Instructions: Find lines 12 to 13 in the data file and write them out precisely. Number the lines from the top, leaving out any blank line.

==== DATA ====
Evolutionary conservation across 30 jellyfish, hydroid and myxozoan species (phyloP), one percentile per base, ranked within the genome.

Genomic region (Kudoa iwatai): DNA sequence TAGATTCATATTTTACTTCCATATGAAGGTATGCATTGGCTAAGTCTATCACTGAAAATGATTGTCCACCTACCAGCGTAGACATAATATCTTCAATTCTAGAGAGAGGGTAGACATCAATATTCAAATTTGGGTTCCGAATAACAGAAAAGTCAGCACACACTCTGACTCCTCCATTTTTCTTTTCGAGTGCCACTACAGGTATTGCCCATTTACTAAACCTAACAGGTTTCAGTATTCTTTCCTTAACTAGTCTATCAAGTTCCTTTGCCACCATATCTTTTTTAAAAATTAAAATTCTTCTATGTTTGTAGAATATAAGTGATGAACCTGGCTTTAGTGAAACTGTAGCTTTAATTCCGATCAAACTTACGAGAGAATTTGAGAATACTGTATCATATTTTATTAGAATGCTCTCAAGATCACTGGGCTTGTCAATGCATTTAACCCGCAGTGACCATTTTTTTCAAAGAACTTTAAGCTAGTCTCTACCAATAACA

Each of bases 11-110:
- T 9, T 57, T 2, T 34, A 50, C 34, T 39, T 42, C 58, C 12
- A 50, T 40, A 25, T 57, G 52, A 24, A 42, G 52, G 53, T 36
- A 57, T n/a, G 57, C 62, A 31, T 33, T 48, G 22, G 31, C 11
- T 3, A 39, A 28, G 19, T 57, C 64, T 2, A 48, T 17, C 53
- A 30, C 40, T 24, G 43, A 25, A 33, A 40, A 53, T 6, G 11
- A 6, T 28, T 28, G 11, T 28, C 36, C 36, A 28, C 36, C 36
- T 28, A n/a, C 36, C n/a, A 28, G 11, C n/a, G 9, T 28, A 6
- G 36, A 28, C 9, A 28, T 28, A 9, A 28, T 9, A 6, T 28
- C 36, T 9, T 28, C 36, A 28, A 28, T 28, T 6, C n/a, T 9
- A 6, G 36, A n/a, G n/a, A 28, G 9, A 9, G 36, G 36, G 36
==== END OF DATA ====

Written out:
- C 36, T 9, T 28, C 36, A 28, A 28, T 28, T 6, C n/a, T 9
- A 6, G 36, A n/a, G n/a, A 28, G 9, A 9, G 36, G 36, G 36